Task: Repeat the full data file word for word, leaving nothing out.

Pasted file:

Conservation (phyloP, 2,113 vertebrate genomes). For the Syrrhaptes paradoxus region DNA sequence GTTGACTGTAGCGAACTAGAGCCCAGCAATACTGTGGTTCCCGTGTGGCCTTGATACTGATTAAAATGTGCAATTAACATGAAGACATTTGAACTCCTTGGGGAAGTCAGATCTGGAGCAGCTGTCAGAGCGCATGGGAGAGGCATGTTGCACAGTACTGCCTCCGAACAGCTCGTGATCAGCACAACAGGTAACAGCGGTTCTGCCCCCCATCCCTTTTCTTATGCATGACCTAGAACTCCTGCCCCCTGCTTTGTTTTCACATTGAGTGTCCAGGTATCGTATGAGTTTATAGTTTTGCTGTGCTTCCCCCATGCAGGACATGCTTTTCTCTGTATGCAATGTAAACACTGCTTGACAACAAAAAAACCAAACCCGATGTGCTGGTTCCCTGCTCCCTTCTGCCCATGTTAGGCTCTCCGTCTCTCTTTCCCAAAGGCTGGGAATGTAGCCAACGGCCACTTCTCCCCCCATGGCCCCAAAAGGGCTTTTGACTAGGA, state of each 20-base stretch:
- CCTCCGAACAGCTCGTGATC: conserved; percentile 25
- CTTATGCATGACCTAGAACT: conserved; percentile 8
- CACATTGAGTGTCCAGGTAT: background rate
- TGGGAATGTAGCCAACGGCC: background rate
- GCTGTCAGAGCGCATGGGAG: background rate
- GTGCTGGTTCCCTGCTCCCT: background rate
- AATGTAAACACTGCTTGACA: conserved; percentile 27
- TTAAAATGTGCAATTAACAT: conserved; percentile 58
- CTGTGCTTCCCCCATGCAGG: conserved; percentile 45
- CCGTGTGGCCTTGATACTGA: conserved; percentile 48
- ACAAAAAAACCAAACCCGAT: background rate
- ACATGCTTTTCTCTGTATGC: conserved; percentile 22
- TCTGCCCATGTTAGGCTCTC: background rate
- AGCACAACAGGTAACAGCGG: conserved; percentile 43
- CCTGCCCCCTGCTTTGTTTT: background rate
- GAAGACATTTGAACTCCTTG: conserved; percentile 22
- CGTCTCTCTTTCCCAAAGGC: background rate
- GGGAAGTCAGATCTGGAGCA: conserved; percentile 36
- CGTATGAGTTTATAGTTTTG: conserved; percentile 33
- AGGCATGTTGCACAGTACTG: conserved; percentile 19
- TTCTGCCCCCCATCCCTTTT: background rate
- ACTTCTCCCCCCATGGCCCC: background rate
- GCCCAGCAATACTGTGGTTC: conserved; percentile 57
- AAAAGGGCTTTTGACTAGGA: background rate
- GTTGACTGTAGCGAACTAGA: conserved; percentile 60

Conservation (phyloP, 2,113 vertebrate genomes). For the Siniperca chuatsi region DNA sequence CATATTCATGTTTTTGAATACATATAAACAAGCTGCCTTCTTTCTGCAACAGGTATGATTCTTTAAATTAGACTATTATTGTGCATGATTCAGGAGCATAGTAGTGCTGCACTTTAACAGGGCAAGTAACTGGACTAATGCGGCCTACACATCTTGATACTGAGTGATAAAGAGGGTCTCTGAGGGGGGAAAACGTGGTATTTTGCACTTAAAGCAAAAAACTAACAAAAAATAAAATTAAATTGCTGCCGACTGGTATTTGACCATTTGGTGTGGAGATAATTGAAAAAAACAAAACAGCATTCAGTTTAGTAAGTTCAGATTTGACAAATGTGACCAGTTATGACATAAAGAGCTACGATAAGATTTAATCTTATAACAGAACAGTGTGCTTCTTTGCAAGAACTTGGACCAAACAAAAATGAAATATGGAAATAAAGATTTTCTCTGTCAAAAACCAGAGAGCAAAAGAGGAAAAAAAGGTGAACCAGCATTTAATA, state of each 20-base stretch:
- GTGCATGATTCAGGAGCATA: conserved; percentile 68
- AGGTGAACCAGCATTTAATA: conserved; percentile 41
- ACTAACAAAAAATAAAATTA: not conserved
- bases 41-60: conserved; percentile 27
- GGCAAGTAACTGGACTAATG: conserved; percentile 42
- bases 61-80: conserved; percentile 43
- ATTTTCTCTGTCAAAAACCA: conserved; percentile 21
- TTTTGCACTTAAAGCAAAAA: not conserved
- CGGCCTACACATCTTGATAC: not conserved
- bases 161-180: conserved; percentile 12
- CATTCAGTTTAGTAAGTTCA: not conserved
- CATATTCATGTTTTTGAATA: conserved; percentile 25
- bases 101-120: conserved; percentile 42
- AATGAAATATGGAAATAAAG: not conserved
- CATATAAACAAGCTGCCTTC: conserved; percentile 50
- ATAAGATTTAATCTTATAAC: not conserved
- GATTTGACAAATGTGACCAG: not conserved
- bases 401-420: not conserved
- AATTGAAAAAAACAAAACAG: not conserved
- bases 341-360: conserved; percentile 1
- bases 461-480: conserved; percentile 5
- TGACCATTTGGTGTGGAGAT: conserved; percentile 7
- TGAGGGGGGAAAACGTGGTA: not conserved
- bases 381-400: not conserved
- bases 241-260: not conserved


Conservation (phyloP, 2,113 vertebrate genomes). For the Syrrhaptes paradoxus region DNA sequence GTTGACTGTAGCGAACTAGAGCCCAGCAATACTGTGGTTCCCGTGTGGCCTTGATACTGATTAAAATGTGCAATTAACATGAAGACATTTGAACTCCTTGGGGAAGTCAGATCTGGAGCAGCTGTCAGAGCGCATGGGAGAGGCATGTTGCACAGTACTGCCTCCGAACAGCTCGTGATCAGCACAACAGGTAACAGCGGTTCTGCCCCCCATCCCTTTTCTTATGCATGACCTAGAACTCCTGCCCCCTGCTTTGTTTTCACATTGAGTGTCCAGGTATCGTATGAGTTTATAGTTTTGCTGTGCTTCCCCCATGCAGGACATGCTTTTCTCTGTATGCAATGTAAACACTGCTTGACAACAAAAAAACCAAACCCGATGTGCTGGTTCCCTGCTCCCTTCTGCCCATGTTAGGCTCTCCGTCTCTCTTTCCCAAAGGCTGGGAATGTAGCCAACGGCCACTTCTCCCCCCATGGCCCCAAAAGGGCTTTTGACTAGGA, state of each 20-base stretch:
- CCTCCGAACAGCTCGTGATC: conserved; percentile 25
- CTTATGCATGACCTAGAACT: conserved; percentile 8
- CACATTGAGTGTCCAGGTAT: background rate
- TGGGAATGTAGCCAACGGCC: background rate
- GCTGTCAGAGCGCATGGGAG: background rate
- GTGCTGGTTCCCTGCTCCCT: background rate
- AATGTAAACACTGCTTGACA: conserved; percentile 27
- TTAAAATGTGCAATTAACAT: conserved; percentile 58
- CTGTGCTTCCCCCATGCAGG: conserved; percentile 45
- CCGTGTGGCCTTGATACTGA: conserved; percentile 48
- ACAAAAAAACCAAACCCGAT: background rate
- ACATGCTTTTCTCTGTATGC: conserved; percentile 22
- TCTGCCCATGTTAGGCTCTC: background rate
- AGCACAACAGGTAACAGCGG: conserved; percentile 43
- CCTGCCCCCTGCTTTGTTTT: background rate
- GAAGACATTTGAACTCCTTG: conserved; percentile 22
- CGTCTCTCTTTCCCAAAGGC: background rate
- GGGAAGTCAGATCTGGAGCA: conserved; percentile 36
- CGTATGAGTTTATAGTTTTG: conserved; percentile 33
- AGGCATGTTGCACAGTACTG: conserved; percentile 19
- TTCTGCCCCCCATCCCTTTT: background rate
- ACTTCTCCCCCCATGGCCCC: background rate
- GCCCAGCAATACTGTGGTTC: conserved; percentile 57
- AAAAGGGCTTTTGACTAGGA: background rate
- GTTGACTGTAGCGAACTAGA: conserved; percentile 60

Conservation (phyloP, 2,113 vertebrate genomes). For the Siniperca chuatsi region DNA sequence CATATTCATGTTTTTGAATACATATAAACAAGCTGCCTTCTTTCTGCAACAGGTATGATTCTTTAAATTAGACTATTATTGTGCATGATTCAGGAGCATAGTAGTGCTGCACTTTAACAGGGCAAGTAACTGGACTAATGCGGCCTACACATCTTGATACTGAGTGATAAAGAGGGTCTCTGAGGGGGGAAAACGTGGTATTTTGCACTTAAAGCAAAAAACTAACAAAAAATAAAATTAAATTGCTGCCGACTGGTATTTGACCATTTGGTGTGGAGATAATTGAAAAAAACAAAACAGCATTCAGTTTAGTAAGTTCAGATTTGACAAATGTGACCAGTTATGACATAAAGAGCTACGATAAGATTTAATCTTATAACAGAACAGTGTGCTTCTTTGCAAGAACTTGGACCAAACAAAAATGAAATATGGAAATAAAGATTTTCTCTGTCAAAAACCAGAGAGCAAAAGAGGAAAAAAAGGTGAACCAGCATTTAATA, state of each 20-base stretch:
- GTGCATGATTCAGGAGCATA: conserved; percentile 68
- AGGTGAACCAGCATTTAATA: conserved; percentile 41
- ACTAACAAAAAATAAAATTA: not conserved
- bases 41-60: conserved; percentile 27
- GGCAAGTAACTGGACTAATG: conserved; percentile 42
- bases 61-80: conserved; percentile 43
- ATTTTCTCTGTCAAAAACCA: conserved; percentile 21
- TTTTGCACTTAAAGCAAAAA: not conserved
- CGGCCTACACATCTTGATAC: not conserved
- bases 161-180: conserved; percentile 12
- CATTCAGTTTAGTAAGTTCA: not conserved
- CATATTCATGTTTTTGAATA: conserved; percentile 25
- bases 101-120: conserved; percentile 42
- AATGAAATATGGAAATAAAG: not conserved
- CATATAAACAAGCTGCCTTC: conserved; percentile 50
- ATAAGATTTAATCTTATAAC: not conserved
- GATTTGACAAATGTGACCAG: not conserved
- bases 401-420: not conserved
- AATTGAAAAAAACAAAACAG: not conserved
- bases 341-360: conserved; percentile 1
- bases 461-480: conserved; percentile 5
- TGACCATTTGGTGTGGAGAT: conserved; percentile 7
- TGAGGGGGGAAAACGTGGTA: not conserved
- bases 381-400: not conserved
- bases 241-260: not conserved